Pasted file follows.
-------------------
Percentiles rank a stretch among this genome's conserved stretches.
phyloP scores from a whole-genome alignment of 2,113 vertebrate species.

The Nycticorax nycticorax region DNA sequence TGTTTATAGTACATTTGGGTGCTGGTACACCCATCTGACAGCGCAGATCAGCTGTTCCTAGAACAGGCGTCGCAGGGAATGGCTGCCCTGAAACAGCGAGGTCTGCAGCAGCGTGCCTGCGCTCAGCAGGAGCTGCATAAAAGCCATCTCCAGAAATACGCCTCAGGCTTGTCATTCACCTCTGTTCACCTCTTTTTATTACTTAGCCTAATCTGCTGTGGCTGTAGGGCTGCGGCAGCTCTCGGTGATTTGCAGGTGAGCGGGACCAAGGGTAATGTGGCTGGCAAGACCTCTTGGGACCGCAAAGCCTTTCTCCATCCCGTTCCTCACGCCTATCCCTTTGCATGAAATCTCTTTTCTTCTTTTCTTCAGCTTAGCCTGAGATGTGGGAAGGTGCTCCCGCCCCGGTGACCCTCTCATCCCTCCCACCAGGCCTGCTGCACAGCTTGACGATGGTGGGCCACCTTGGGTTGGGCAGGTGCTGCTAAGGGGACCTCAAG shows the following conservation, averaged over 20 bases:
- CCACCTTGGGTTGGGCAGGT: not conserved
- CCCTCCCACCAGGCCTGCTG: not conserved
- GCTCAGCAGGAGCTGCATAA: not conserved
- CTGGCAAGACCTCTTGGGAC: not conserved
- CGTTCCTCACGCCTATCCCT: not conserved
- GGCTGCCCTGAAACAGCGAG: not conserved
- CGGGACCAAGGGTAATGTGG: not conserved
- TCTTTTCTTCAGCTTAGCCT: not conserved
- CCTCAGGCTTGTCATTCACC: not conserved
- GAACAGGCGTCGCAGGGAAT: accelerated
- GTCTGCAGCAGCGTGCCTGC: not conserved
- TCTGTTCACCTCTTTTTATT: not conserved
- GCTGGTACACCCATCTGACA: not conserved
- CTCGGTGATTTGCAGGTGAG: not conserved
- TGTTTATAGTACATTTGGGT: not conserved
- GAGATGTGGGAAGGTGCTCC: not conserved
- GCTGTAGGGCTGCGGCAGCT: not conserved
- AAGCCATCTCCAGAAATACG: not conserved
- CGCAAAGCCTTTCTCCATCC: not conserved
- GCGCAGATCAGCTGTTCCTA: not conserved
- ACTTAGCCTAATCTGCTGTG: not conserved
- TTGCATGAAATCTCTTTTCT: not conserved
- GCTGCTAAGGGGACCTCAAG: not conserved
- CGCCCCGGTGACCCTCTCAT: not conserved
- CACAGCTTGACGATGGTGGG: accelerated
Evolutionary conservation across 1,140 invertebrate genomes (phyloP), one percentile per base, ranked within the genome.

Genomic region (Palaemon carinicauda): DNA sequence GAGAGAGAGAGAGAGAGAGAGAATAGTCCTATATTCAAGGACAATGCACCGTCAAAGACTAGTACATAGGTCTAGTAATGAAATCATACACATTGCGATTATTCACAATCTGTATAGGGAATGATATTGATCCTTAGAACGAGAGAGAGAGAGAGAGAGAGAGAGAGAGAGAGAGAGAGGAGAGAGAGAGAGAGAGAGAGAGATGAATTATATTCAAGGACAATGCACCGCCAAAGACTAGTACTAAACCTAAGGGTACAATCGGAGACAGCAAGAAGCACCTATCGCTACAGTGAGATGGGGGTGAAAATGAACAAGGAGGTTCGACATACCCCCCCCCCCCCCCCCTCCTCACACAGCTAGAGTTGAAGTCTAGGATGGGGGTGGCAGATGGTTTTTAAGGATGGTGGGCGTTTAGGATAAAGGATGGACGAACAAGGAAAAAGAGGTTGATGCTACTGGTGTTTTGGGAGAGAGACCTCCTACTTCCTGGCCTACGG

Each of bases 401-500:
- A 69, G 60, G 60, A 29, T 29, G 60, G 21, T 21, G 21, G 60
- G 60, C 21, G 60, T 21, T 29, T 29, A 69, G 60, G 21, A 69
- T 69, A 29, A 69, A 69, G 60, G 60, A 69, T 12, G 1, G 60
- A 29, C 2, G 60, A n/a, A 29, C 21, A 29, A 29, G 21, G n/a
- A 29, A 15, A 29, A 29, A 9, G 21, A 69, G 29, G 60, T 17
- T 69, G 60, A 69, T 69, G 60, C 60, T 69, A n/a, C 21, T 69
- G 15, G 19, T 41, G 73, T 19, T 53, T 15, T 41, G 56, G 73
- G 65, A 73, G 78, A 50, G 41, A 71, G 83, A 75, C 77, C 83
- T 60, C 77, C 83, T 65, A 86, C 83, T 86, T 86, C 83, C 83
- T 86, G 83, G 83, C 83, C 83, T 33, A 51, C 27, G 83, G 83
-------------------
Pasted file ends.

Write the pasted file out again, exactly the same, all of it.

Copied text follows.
Percentiles rank a stretch among this genome's conserved stretches.
phyloP scores from a whole-genome alignment of 2,113 vertebrate species.

The Nycticorax nycticorax region DNA sequence TGTTTATAGTACATTTGGGTGCTGGTACACCCATCTGACAGCGCAGATCAGCTGTTCCTAGAACAGGCGTCGCAGGGAATGGCTGCCCTGAAACAGCGAGGTCTGCAGCAGCGTGCCTGCGCTCAGCAGGAGCTGCATAAAAGCCATCTCCAGAAATACGCCTCAGGCTTGTCATTCACCTCTGTTCACCTCTTTTTATTACTTAGCCTAATCTGCTGTGGCTGTAGGGCTGCGGCAGCTCTCGGTGATTTGCAGGTGAGCGGGACCAAGGGTAATGTGGCTGGCAAGACCTCTTGGGACCGCAAAGCCTTTCTCCATCCCGTTCCTCACGCCTATCCCTTTGCATGAAATCTCTTTTCTTCTTTTCTTCAGCTTAGCCTGAGATGTGGGAAGGTGCTCCCGCCCCGGTGACCCTCTCATCCCTCCCACCAGGCCTGCTGCACAGCTTGACGATGGTGGGCCACCTTGGGTTGGGCAGGTGCTGCTAAGGGGACCTCAAG shows the following conservation, averaged over 20 bases:
- CCACCTTGGGTTGGGCAGGT: not conserved
- CCCTCCCACCAGGCCTGCTG: not conserved
- GCTCAGCAGGAGCTGCATAA: not conserved
- CTGGCAAGACCTCTTGGGAC: not conserved
- CGTTCCTCACGCCTATCCCT: not conserved
- GGCTGCCCTGAAACAGCGAG: not conserved
- CGGGACCAAGGGTAATGTGG: not conserved
- TCTTTTCTTCAGCTTAGCCT: not conserved
- CCTCAGGCTTGTCATTCACC: not conserved
- GAACAGGCGTCGCAGGGAAT: accelerated
- GTCTGCAGCAGCGTGCCTGC: not conserved
- TCTGTTCACCTCTTTTTATT: not conserved
- GCTGGTACACCCATCTGACA: not conserved
- CTCGGTGATTTGCAGGTGAG: not conserved
- TGTTTATAGTACATTTGGGT: not conserved
- GAGATGTGGGAAGGTGCTCC: not conserved
- GCTGTAGGGCTGCGGCAGCT: not conserved
- AAGCCATCTCCAGAAATACG: not conserved
- CGCAAAGCCTTTCTCCATCC: not conserved
- GCGCAGATCAGCTGTTCCTA: not conserved
- ACTTAGCCTAATCTGCTGTG: not conserved
- TTGCATGAAATCTCTTTTCT: not conserved
- GCTGCTAAGGGGACCTCAAG: not conserved
- CGCCCCGGTGACCCTCTCAT: not conserved
- CACAGCTTGACGATGGTGGG: accelerated
Evolutionary conservation across 1,140 invertebrate genomes (phyloP), one percentile per base, ranked within the genome.

Genomic region (Palaemon carinicauda): DNA sequence GAGAGAGAGAGAGAGAGAGAGAATAGTCCTATATTCAAGGACAATGCACCGTCAAAGACTAGTACATAGGTCTAGTAATGAAATCATACACATTGCGATTATTCACAATCTGTATAGGGAATGATATTGATCCTTAGAACGAGAGAGAGAGAGAGAGAGAGAGAGAGAGAGAGAGAGAGGAGAGAGAGAGAGAGAGAGAGAGATGAATTATATTCAAGGACAATGCACCGCCAAAGACTAGTACTAAACCTAAGGGTACAATCGGAGACAGCAAGAAGCACCTATCGCTACAGTGAGATGGGGGTGAAAATGAACAAGGAGGTTCGACATACCCCCCCCCCCCCCCCCTCCTCACACAGCTAGAGTTGAAGTCTAGGATGGGGGTGGCAGATGGTTTTTAAGGATGGTGGGCGTTTAGGATAAAGGATGGACGAACAAGGAAAAAGAGGTTGATGCTACTGGTGTTTTGGGAGAGAGACCTCCTACTTCCTGGCCTACGG

Each of bases 401-500:
- A 69, G 60, G 60, A 29, T 29, G 60, G 21, T 21, G 21, G 60
- G 60, C 21, G 60, T 21, T 29, T 29, A 69, G 60, G 21, A 69
- T 69, A 29, A 69, A 69, G 60, G 60, A 69, T 12, G 1, G 60
- A 29, C 2, G 60, A n/a, A 29, C 21, A 29, A 29, G 21, G n/a
- A 29, A 15, A 29, A 29, A 9, G 21, A 69, G 29, G 60, T 17
- T 69, G 60, A 69, T 69, G 60, C 60, T 69, A n/a, C 21, T 69
- G 15, G 19, T 41, G 73, T 19, T 53, T 15, T 41, G 56, G 73
- G 65, A 73, G 78, A 50, G 41, A 71, G 83, A 75, C 77, C 83
- T 60, C 77, C 83, T 65, A 86, C 83, T 86, T 86, C 83, C 83
- T 86, G 83, G 83, C 83, C 83, T 33, A 51, C 27, G 83, G 83